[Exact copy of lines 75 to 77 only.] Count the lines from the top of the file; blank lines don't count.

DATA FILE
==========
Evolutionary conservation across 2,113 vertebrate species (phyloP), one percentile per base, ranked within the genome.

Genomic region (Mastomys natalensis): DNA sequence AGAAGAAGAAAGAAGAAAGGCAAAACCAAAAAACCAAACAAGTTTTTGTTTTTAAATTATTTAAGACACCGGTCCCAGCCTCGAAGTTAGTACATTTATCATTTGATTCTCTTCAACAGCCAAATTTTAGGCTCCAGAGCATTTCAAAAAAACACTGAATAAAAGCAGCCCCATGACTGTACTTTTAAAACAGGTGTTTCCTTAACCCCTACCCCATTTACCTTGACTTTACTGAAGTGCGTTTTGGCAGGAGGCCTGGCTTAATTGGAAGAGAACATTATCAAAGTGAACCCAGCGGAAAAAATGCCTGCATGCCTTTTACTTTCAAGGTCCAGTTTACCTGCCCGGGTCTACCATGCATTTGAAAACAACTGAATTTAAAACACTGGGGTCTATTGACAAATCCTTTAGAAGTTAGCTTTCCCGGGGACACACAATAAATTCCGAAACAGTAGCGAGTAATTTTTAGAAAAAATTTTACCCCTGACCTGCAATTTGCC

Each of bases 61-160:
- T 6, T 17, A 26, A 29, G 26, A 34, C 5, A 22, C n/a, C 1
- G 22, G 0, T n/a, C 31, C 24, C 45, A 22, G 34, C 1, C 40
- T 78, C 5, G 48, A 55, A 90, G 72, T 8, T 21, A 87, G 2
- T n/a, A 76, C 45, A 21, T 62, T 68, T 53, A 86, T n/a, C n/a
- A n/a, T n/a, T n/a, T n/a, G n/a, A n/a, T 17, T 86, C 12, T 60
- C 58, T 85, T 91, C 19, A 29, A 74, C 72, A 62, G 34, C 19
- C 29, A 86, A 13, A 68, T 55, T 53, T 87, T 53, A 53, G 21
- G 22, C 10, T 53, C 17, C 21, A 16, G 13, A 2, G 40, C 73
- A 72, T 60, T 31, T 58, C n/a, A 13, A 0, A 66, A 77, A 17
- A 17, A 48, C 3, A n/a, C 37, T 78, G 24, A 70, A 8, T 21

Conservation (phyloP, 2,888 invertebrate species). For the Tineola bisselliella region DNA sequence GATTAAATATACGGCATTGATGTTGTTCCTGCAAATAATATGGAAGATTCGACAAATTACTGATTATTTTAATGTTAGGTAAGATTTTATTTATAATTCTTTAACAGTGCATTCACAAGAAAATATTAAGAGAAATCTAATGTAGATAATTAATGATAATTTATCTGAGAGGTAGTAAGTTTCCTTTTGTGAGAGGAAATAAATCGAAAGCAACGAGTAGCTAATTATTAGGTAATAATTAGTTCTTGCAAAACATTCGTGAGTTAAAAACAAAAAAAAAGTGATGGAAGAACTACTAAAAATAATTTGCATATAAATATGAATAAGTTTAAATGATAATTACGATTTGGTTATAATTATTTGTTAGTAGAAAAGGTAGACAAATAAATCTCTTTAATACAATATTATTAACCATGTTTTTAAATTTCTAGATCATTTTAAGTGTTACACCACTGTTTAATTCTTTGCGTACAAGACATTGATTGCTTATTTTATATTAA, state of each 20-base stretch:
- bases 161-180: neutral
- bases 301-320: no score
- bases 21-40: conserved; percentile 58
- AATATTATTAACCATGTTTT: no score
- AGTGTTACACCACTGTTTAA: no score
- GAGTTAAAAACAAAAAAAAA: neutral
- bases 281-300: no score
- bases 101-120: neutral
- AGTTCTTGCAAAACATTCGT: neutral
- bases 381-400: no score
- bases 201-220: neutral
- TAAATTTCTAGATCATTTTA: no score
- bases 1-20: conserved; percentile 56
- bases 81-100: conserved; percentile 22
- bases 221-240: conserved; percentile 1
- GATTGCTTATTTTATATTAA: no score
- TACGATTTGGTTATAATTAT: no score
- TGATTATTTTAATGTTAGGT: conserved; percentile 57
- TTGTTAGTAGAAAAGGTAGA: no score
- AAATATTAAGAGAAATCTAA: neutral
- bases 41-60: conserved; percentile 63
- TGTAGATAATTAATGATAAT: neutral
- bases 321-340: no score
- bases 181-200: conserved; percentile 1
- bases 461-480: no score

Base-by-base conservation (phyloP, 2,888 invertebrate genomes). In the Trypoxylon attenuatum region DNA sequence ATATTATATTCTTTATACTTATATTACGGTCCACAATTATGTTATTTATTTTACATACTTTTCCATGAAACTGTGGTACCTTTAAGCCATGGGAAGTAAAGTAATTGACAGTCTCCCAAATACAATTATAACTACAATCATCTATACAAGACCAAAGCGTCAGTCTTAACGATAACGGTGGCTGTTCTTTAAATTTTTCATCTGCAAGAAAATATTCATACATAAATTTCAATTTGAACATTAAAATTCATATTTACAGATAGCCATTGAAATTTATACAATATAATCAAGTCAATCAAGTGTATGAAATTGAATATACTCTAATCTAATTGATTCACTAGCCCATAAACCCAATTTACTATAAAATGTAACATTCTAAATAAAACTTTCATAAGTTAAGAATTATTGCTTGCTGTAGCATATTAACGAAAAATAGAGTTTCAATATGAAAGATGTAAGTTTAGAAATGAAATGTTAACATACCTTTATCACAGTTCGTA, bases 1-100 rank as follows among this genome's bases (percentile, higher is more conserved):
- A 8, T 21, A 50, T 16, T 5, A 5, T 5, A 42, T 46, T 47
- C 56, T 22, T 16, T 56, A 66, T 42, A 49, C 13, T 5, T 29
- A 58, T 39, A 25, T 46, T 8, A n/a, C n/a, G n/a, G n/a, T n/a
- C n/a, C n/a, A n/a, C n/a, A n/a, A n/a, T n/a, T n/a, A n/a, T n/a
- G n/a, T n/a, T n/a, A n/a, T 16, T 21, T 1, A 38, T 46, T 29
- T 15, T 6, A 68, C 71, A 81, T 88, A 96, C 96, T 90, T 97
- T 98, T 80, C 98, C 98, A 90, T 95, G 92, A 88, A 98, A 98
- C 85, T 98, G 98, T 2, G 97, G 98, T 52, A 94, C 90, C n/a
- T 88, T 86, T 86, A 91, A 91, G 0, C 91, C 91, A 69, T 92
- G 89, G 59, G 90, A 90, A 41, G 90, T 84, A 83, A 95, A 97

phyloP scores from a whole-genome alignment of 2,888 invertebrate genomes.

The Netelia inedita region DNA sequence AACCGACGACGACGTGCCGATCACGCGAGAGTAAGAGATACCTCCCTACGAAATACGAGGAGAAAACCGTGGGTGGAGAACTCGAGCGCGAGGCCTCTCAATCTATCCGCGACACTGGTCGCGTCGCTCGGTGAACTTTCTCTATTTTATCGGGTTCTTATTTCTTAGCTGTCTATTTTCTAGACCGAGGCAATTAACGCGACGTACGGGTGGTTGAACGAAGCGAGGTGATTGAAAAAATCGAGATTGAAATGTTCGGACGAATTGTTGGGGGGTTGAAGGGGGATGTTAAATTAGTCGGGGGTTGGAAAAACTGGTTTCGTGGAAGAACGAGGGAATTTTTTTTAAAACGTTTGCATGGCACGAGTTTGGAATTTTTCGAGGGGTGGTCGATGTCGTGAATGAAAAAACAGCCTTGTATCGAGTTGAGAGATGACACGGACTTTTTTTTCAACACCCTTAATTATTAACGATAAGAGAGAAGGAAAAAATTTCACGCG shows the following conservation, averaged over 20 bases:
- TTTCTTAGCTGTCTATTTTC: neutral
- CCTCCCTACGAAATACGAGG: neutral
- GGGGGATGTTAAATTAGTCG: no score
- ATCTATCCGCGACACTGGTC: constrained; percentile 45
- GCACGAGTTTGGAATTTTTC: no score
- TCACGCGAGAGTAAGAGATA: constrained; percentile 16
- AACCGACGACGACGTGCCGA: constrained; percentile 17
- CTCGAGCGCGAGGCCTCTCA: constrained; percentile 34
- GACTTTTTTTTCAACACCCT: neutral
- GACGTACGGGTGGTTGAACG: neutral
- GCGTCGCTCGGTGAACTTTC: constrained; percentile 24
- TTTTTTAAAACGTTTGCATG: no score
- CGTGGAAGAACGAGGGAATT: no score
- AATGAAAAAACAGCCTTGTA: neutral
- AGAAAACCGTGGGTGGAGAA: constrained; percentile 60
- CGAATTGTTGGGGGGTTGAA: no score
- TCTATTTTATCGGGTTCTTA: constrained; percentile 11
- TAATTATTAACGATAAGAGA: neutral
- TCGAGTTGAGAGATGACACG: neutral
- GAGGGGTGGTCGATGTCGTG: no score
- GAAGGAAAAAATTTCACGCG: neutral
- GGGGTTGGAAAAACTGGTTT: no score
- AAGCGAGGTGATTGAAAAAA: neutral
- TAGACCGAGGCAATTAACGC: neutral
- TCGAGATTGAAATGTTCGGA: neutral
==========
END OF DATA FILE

- AAGCGAGGTGATTGAAAAAA: neutral
- TAGACCGAGGCAATTAACGC: neutral
- TCGAGATTGAAATGTTCGGA: neutral